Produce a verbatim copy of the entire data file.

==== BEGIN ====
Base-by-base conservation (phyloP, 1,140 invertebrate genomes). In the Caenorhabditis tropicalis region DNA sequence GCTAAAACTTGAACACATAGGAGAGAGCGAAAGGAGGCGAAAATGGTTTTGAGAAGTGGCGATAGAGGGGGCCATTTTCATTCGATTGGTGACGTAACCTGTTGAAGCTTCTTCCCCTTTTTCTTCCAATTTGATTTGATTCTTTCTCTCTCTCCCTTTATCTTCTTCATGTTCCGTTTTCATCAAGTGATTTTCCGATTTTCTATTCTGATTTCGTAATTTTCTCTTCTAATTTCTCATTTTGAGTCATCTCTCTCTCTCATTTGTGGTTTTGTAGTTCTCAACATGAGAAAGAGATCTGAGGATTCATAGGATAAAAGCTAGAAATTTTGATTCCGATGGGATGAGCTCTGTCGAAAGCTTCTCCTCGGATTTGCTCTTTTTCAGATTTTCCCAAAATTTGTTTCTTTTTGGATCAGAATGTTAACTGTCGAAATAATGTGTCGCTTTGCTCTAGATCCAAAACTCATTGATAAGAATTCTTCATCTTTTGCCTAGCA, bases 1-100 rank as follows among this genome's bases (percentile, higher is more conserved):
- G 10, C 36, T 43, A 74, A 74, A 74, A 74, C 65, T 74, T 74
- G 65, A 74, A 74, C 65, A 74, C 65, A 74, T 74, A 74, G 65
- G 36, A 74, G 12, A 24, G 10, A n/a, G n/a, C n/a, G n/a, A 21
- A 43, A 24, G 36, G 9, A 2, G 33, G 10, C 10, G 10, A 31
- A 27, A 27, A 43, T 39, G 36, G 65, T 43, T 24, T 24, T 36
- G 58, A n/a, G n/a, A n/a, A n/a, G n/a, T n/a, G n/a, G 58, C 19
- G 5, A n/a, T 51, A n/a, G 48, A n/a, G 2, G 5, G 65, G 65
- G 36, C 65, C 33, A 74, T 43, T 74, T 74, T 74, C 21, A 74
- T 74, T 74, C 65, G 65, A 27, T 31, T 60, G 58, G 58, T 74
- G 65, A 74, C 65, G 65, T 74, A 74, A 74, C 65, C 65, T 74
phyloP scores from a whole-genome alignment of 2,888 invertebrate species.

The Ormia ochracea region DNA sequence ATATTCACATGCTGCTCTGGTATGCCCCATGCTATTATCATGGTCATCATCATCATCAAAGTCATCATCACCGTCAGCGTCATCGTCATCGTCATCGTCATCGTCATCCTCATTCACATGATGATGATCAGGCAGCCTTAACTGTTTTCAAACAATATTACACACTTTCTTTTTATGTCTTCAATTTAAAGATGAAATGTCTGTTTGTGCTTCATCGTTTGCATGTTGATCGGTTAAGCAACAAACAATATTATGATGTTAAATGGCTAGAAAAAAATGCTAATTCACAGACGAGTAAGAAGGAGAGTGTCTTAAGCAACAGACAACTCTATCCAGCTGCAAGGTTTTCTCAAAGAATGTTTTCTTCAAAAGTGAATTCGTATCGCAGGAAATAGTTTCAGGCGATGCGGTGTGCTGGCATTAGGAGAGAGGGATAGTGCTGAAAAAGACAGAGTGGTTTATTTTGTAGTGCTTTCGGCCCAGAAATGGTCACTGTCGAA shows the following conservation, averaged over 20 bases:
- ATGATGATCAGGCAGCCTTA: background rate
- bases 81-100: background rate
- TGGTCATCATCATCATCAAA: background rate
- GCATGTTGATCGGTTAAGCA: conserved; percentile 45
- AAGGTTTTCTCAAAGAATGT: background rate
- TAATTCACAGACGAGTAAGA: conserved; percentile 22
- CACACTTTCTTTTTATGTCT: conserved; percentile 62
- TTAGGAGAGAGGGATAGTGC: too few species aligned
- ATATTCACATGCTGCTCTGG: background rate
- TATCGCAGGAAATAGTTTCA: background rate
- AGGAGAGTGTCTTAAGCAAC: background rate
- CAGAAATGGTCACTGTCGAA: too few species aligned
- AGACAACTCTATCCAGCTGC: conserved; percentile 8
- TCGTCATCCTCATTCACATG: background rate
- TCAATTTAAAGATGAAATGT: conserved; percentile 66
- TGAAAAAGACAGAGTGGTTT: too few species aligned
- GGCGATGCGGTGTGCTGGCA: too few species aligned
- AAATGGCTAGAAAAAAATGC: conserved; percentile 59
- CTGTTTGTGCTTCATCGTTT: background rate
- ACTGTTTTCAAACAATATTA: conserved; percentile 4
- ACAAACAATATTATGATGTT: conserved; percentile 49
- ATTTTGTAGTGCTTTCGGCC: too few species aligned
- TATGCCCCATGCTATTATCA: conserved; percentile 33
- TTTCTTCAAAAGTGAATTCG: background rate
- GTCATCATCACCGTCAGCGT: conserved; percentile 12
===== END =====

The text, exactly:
Base-by-base conservation (phyloP, 1,140 invertebrate genomes). In the Caenorhabditis tropicalis region DNA sequence GCTAAAACTTGAACACATAGGAGAGAGCGAAAGGAGGCGAAAATGGTTTTGAGAAGTGGCGATAGAGGGGGCCATTTTCATTCGATTGGTGACGTAACCTGTTGAAGCTTCTTCCCCTTTTTCTTCCAATTTGATTTGATTCTTTCTCTCTCTCCCTTTATCTTCTTCATGTTCCGTTTTCATCAAGTGATTTTCCGATTTTCTATTCTGATTTCGTAATTTTCTCTTCTAATTTCTCATTTTGAGTCATCTCTCTCTCTCATTTGTGGTTTTGTAGTTCTCAACATGAGAAAGAGATCTGAGGATTCATAGGATAAAAGCTAGAAATTTTGATTCCGATGGGATGAGCTCTGTCGAAAGCTTCTCCTCGGATTTGCTCTTTTTCAGATTTTCCCAAAATTTGTTTCTTTTTGGATCAGAATGTTAACTGTCGAAATAATGTGTCGCTTTGCTCTAGATCCAAAACTCATTGATAAGAATTCTTCATCTTTTGCCTAGCA, bases 1-100 rank as follows among this genome's bases (percentile, higher is more conserved):
- G 10, C 36, T 43, A 74, A 74, A 74, A 74, C 65, T 74, T 74
- G 65, A 74, A 74, C 65, A 74, C 65, A 74, T 74, A 74, G 65
- G 36, A 74, G 12, A 24, G 10, A n/a, G n/a, C n/a, G n/a, A 21
- A 43, A 24, G 36, G 9, A 2, G 33, G 10, C 10, G 10, A 31
- A 27, A 27, A 43, T 39, G 36, G 65, T 43, T 24, T 24, T 36
- G 58, A n/a, G n/a, A n/a, A n/a, G n/a, T n/a, G n/a, G 58, C 19
- G 5, A n/a, T 51, A n/a, G 48, A n/a, G 2, G 5, G 65, G 65
- G 36, C 65, C 33, A 74, T 43, T 74, T 74, T 74, C 21, A 74
- T 74, T 74, C 65, G 65, A 27, T 31, T 60, G 58, G 58, T 74
- G 65, A 74, C 65, G 65, T 74, A 74, A 74, C 65, C 65, T 74
phyloP scores from a whole-genome alignment of 2,888 invertebrate species.

The Ormia ochracea region DNA sequence ATATTCACATGCTGCTCTGGTATGCCCCATGCTATTATCATGGTCATCATCATCATCAAAGTCATCATCACCGTCAGCGTCATCGTCATCGTCATCGTCATCGTCATCCTCATTCACATGATGATGATCAGGCAGCCTTAACTGTTTTCAAACAATATTACACACTTTCTTTTTATGTCTTCAATTTAAAGATGAAATGTCTGTTTGTGCTTCATCGTTTGCATGTTGATCGGTTAAGCAACAAACAATATTATGATGTTAAATGGCTAGAAAAAAATGCTAATTCACAGACGAGTAAGAAGGAGAGTGTCTTAAGCAACAGACAACTCTATCCAGCTGCAAGGTTTTCTCAAAGAATGTTTTCTTCAAAAGTGAATTCGTATCGCAGGAAATAGTTTCAGGCGATGCGGTGTGCTGGCATTAGGAGAGAGGGATAGTGCTGAAAAAGACAGAGTGGTTTATTTTGTAGTGCTTTCGGCCCAGAAATGGTCACTGTCGAA shows the following conservation, averaged over 20 bases:
- ATGATGATCAGGCAGCCTTA: background rate
- bases 81-100: background rate
- TGGTCATCATCATCATCAAA: background rate
- GCATGTTGATCGGTTAAGCA: conserved; percentile 45
- AAGGTTTTCTCAAAGAATGT: background rate
- TAATTCACAGACGAGTAAGA: conserved; percentile 22
- CACACTTTCTTTTTATGTCT: conserved; percentile 62
- TTAGGAGAGAGGGATAGTGC: too few species aligned
- ATATTCACATGCTGCTCTGG: background rate
- TATCGCAGGAAATAGTTTCA: background rate
- AGGAGAGTGTCTTAAGCAAC: background rate
- CAGAAATGGTCACTGTCGAA: too few species aligned
- AGACAACTCTATCCAGCTGC: conserved; percentile 8
- TCGTCATCCTCATTCACATG: background rate
- TCAATTTAAAGATGAAATGT: conserved; percentile 66
- TGAAAAAGACAGAGTGGTTT: too few species aligned
- GGCGATGCGGTGTGCTGGCA: too few species aligned
- AAATGGCTAGAAAAAAATGC: conserved; percentile 59
- CTGTTTGTGCTTCATCGTTT: background rate
- ACTGTTTTCAAACAATATTA: conserved; percentile 4
- ACAAACAATATTATGATGTT: conserved; percentile 49
- ATTTTGTAGTGCTTTCGGCC: too few species aligned
- TATGCCCCATGCTATTATCA: conserved; percentile 33
- TTTCTTCAAAAGTGAATTCG: background rate
- GTCATCATCACCGTCAGCGT: conserved; percentile 12